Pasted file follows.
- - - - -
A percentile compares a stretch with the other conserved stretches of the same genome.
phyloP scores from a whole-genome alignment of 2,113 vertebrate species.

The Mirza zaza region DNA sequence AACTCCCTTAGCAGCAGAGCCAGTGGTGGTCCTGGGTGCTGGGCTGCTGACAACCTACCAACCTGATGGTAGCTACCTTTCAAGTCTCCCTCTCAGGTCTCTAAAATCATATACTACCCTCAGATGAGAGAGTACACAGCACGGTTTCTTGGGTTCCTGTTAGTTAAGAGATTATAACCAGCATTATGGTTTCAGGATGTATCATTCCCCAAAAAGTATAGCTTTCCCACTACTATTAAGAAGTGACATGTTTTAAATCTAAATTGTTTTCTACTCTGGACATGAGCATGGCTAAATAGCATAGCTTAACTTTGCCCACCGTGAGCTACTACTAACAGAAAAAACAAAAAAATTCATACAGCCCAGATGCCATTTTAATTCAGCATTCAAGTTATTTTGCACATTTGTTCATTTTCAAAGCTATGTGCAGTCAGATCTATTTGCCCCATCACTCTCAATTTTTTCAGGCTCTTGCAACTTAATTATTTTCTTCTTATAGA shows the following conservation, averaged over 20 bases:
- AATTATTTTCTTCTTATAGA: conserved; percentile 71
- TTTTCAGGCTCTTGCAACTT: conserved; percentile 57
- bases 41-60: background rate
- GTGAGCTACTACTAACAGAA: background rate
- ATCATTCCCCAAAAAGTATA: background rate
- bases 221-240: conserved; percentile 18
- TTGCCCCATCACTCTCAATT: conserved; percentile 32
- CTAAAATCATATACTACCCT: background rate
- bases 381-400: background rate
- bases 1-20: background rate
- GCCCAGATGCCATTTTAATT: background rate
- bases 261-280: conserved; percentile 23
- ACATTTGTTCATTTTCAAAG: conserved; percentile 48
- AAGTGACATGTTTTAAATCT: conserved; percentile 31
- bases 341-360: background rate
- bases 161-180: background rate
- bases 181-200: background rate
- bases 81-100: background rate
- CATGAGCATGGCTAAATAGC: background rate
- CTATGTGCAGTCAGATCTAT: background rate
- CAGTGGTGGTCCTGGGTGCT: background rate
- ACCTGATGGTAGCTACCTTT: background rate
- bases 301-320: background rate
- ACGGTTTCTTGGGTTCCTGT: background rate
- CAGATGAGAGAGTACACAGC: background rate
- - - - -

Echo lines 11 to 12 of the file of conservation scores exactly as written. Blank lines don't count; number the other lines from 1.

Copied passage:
- CTAAAATCATATACTACCCT: background rate
- bases 381-400: background rate